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Canoe Ridge Winery, Columbia Valley, Horse Heaven Hills, WA:

Dry Riesling and Cabernet Franc

At the recent spring sale at Bargain Grocery Outlet, I made some fabulous Washington wine scores. I'll be writing about Sagelands later. Right now, I want to tell you about two wines from Washington's Columbia Valley Horse Heaven Hills region, produced by Canoe Ridge Winery.

Canoe Ridge Dry Riesling 2007

This wine was very pale straw in the glass, with a citrus-honey note on the nose. This is dry, and pleasantly acidic, but while it is perfectly pleasant, it's also oddly flattened, and simplified in terms of taste. Yes, it's a definite Riesling, but it is as if the upper and lower ranges of flavor and aroma have been removed. It's dry, and quite enjoyable, but I'm not filled with any desire to buy more of it. When I can find Pacific Rim Dry Riesling at the same Bargain Grocery Store for $3.99, I'm going to buy the Pacific Rim, every time. And there are other excellent and quite affordable Washington state Rieslings from Columbia and Ste. Michelle. To be fair, 2007 is a little long in the tooth for a Washington Riesling at this level; I suspect a year or two earlier, this might have been a better wine. I'll certainly watch to see what Precept does, though they seem to be focusing on the Merlots and Cabernet Sauvignons.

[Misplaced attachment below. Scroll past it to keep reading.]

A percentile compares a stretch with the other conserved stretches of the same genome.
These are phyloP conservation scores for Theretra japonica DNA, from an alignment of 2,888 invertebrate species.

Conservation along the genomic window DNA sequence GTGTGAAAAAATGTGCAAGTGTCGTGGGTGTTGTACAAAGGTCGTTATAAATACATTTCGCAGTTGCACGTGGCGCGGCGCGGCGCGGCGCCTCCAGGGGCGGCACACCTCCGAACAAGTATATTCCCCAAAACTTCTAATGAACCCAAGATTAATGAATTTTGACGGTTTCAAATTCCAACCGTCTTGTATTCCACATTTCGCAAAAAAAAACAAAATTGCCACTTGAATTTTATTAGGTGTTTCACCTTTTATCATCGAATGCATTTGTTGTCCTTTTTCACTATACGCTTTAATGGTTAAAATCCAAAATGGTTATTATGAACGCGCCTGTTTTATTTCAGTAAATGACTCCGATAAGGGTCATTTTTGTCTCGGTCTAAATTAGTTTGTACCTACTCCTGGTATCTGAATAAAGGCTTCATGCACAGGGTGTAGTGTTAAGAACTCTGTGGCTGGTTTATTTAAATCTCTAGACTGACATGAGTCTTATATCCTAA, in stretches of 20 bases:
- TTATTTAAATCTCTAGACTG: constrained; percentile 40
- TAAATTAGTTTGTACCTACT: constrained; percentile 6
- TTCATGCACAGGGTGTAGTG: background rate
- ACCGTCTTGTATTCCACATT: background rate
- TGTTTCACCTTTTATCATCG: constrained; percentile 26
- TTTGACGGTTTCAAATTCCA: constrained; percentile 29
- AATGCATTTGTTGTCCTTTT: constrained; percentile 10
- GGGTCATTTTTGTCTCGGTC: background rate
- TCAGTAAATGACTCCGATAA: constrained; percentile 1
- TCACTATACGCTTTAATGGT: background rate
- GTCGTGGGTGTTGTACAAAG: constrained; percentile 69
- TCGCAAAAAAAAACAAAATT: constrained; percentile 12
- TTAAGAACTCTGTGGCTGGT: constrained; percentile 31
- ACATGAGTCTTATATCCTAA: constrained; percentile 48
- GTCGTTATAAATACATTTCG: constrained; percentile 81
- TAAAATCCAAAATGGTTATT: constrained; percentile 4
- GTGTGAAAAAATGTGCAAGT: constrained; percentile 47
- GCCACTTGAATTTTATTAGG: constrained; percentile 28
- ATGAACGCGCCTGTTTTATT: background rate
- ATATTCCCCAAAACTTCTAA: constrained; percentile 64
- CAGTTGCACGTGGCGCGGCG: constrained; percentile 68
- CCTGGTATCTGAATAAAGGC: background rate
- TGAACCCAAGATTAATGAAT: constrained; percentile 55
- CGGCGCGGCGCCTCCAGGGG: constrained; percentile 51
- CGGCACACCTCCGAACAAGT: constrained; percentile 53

Canoe Ridge Cabernet Franc Horse Heaven Hills, Columbia Valley Washington, 2005

I've been deliberately looking for Cabernet Franc to try, so I was delighted to find this Canoe Ridge Cabernet Franc 2005.

In the glass, Canoe Ridge Cabernet Franc is a beautiful deep red. It's very beautiful. The nose is ripe black raspberries, with a an earthy element, and even a hint of bitter chocolate. In flavor, this Canoe Ridge Cabernet Franc is fruity without being jammy. The aroma really does open up after a few minutes, to the point where it's hard to tell where the aroma ends and the flavor begins. There's a slight edge of tannin, and in the finish a definite hint of bitter chocolate (this may be what people who know what they're talking about refer to as "herbacious." This is the Cabernet Franc I've been looking for; this is the Cabernet Franc that provides structure to some of the red wine blends I've enjoyed, the varietal said by many to be crucial to traditional burgundy blends, and responsible for the characteristic aroma of French burgundy.

I was terribly fortunate to be able to pickup two bottles of this 14.5 ABV wine at the Bargain Grocery Outlet's spring sale for $5.99; I hope that Precept does well by the winery.